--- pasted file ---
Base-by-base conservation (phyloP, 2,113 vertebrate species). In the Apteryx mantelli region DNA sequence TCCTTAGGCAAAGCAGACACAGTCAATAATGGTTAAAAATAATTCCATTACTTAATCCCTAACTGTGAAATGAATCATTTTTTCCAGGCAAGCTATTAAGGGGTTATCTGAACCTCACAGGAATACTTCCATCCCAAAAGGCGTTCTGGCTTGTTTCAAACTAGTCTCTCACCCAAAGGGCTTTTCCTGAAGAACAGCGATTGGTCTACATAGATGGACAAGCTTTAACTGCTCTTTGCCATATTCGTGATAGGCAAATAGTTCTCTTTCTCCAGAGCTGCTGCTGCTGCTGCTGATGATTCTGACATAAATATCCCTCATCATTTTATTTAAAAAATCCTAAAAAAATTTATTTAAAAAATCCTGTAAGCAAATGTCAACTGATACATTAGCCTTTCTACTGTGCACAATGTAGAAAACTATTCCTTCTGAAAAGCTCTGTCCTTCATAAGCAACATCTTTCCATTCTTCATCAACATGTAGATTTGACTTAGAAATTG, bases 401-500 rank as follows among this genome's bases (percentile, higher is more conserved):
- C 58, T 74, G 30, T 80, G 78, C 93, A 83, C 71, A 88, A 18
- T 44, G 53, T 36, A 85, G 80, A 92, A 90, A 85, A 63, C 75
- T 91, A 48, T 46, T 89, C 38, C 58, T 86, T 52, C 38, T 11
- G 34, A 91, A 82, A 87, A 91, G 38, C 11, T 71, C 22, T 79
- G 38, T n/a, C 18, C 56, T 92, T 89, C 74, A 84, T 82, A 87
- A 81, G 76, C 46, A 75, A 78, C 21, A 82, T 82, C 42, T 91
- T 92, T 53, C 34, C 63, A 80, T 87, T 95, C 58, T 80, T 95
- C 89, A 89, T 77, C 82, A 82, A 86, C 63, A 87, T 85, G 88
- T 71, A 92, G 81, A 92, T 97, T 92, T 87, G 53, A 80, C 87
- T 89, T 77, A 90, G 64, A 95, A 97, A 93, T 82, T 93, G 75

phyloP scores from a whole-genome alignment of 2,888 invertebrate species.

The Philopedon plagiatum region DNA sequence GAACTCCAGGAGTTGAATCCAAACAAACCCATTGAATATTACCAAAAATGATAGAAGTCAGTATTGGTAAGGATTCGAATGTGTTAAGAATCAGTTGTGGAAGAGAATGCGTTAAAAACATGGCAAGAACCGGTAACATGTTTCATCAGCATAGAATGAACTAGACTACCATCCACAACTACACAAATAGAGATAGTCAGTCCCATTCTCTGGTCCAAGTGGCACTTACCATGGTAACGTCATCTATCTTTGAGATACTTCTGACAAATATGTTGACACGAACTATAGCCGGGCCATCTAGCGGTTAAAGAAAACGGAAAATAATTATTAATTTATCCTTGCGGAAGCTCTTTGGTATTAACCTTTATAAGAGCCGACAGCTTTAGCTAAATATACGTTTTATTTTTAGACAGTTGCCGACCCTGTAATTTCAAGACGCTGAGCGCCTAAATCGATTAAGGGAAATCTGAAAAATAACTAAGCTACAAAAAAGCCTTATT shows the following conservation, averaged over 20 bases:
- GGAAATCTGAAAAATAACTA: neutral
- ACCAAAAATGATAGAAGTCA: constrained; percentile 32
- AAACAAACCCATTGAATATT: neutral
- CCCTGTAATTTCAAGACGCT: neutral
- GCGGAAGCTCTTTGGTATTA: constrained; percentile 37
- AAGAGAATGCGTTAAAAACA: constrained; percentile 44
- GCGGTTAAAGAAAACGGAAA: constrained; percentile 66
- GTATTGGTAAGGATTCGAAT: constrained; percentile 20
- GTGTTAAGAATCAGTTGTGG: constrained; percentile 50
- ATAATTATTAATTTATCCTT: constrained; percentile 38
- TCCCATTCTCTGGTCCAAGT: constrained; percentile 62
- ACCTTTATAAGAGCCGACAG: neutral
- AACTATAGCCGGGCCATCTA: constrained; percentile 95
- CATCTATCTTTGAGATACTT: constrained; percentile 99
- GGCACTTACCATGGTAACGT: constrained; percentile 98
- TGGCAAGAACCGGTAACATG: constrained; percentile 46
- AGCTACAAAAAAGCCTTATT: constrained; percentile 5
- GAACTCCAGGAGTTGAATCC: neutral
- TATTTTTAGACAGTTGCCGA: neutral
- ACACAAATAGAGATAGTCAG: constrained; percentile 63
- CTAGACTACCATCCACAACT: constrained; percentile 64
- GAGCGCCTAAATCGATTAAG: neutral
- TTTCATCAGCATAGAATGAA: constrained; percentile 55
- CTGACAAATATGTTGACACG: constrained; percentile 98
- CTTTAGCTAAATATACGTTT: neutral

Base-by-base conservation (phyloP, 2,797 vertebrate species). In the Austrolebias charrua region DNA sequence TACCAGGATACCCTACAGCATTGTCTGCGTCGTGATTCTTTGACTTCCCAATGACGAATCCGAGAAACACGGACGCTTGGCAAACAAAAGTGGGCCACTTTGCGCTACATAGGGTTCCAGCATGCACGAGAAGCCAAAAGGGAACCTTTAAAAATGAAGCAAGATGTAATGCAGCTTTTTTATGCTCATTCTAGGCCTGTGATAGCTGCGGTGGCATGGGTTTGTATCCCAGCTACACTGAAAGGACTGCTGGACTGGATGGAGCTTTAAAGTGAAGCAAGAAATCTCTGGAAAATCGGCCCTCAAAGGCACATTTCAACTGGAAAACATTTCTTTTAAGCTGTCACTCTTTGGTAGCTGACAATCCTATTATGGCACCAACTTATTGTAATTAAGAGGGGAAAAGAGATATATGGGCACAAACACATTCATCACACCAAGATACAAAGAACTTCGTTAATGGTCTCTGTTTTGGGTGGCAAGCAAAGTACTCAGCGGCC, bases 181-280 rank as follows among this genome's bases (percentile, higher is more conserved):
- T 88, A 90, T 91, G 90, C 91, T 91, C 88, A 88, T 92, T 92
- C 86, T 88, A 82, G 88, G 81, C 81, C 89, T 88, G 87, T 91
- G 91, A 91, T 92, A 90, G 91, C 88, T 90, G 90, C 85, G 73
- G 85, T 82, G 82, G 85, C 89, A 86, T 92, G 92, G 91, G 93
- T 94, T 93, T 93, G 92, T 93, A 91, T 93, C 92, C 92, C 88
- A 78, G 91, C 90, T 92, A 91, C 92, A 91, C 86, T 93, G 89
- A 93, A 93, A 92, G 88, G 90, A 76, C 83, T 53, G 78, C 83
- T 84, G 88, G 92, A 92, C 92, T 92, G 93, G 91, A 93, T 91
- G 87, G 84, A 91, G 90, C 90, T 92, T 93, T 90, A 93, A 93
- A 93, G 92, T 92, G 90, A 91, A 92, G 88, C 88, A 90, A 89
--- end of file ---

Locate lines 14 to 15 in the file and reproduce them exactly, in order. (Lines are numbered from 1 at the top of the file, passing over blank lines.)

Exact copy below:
- GGAAATCTGAAAAATAACTA: neutral
- ACCAAAAATGATAGAAGTCA: constrained; percentile 32